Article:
Pearl Harbor Japanese Aircraft Crash Sites, Records, & Artifacts: Part I
by James Lansdale


I recently completed a ten-day trip (4 ~ 14 December 2006) to the Hawaiian Islands in order to investigate the Pearl Harbor Japanese aircraft crash-sites, records, and artifacts.  While visiting the island of Kaua'i (east of and adjacent to Ni'ihau) I met with local dive-masters and representatives of the Robinson Family Sugar Plantation and conducted interviews with members of the University of Hawaii Oceanography Department as well as the United States Coast Guard marine survey team regarding the details of two alleged Japanese Zero crash-sites within the area encompassed by the Kaulakahi Channel between the islands of Ni’ihau and Kaua’i.

On the island of O’ahu I was able to meet with members and curators of three museums that contain records of crash-sites and/or artifacts related to Japanese aircraft downed during the attack on Pearl Harbor.  I was most impressed by the newly opened Pacific Aviation Museum aircraft presentations. One outstanding display, recreates the Ni’ihau Island crash-site of the HIRYU-based Zero fighter flown by Shigenori NISHIKAICHI. It is complete and includes most of the actual remaining fragments from this famous Zero fighter as they lay, until a few months ago, on Robinson Family land! The Fort DeRussy Army Museum has records and several remains of Aichi kanbaku that were downed during the attack.  The Arizona Memorial has records and artifacts on display, as well as in their archives, of several different Japanese aircraft, including Aichi kanbaku and Nakajima kanko.

This series of articles will present the facts and information gathered during this study of several Japanese crash sites, records, and the aircraft artifacts themselves that were recovered from those locales.


Nakajima Kanko Relic USAR 162

On display in the ARIZONA Memorial Museum is a piece from the lower wing of a Nakajima Type 97 Carrier Attack-Bomber (kanko) based on the KAGA that crashed during the attack on Pearl Harbor near a U.S. Navy hospital and which became known as the “Hospital Kate.”  ARIZONA Memorial historian, Daniel MARTINEZ, believes it may have become the “most souvenired” crash remains from the Japanese attack.  It may even be possible to match this fragment with the holes in the wing lower surface pictured below!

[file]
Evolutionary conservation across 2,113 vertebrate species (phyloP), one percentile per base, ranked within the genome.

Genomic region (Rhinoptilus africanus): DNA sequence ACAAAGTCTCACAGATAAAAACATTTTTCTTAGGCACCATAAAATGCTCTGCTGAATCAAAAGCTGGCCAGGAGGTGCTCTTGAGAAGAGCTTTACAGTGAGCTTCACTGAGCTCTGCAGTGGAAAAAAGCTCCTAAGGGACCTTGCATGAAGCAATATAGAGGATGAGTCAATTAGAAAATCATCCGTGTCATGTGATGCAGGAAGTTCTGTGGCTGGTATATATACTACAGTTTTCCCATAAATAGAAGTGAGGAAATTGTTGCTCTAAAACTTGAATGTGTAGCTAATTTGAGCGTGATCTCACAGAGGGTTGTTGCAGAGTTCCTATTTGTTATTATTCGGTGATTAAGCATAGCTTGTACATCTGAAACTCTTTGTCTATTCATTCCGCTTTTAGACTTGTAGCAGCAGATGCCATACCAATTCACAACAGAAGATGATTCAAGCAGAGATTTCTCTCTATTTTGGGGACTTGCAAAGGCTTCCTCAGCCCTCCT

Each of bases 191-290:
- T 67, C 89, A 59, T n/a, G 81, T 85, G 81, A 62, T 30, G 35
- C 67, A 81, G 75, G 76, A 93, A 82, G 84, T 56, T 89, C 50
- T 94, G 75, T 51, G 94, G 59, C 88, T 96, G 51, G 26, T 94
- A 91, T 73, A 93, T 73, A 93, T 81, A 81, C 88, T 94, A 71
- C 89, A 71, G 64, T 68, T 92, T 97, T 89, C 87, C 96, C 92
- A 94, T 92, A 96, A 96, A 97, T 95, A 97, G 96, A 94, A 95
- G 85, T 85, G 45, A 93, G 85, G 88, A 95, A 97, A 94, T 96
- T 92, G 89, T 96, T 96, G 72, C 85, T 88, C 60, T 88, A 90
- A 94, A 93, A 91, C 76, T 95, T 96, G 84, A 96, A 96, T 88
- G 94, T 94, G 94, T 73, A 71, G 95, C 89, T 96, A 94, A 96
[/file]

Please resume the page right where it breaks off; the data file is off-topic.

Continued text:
When this relic was photographed under the lighting conditions within the ARIZONA Memorial display, the olive-green area surrounding the hinomaru appears more pale and green than the true color of this relic under natural lighting conditions.


Historian Daniel MARTINEZ and ARIZONA Memorial Curator, Scott PAWLOWSKI assisted in the relic color analyses conducted on the relics held by the Memorial.  The “Hospital Kate,” relic, or artifact “USAR 162,” has two colors that were examined and compared to JPMA 2005-C color samples.  The “olive-green” paint is a glossy paint color that is a very close match to a color between JPMA C27-50D and JPMA C27-60D (Munsell 7.5Y 5/2 ~ 7.5Y 6/2; approximately 7.5Y 5.5/2).  The hinomaru red is a glossy-red close to JPMA C05-40V (Munsell 5R 4/12). No primer coat appears evident between the outer layer of paint and the natural metal.

The history of relic “USAR 162” is contained in the following placard:

Greg SPRINGER conducted a study of other relics souvenired from the same kanko crash site that are being “held in storage by the Admiral Nimitz National Museum of the Pacific War in Fredricksburg Texas.”  These pieces may be viewed in Greg’s excellent article at

It is almost certain that one of the two known Nakajima kanko main-data plates in other collections was removed from the "Hospital Kate" and it is very likely that this particular kanko, (one of the five lost from the KAGA on 7 December 1941) is Nakajima S/N 9111!

Jim Lansdale

[Part 1] [Part 2] [Part 3] [Part 4] [Part 5] [Part 6] [Part 7]

Credit: Arizona Memorial/Daniel Martinez and Admiral Nimitz National Museum of the Pacific War /Greg Springer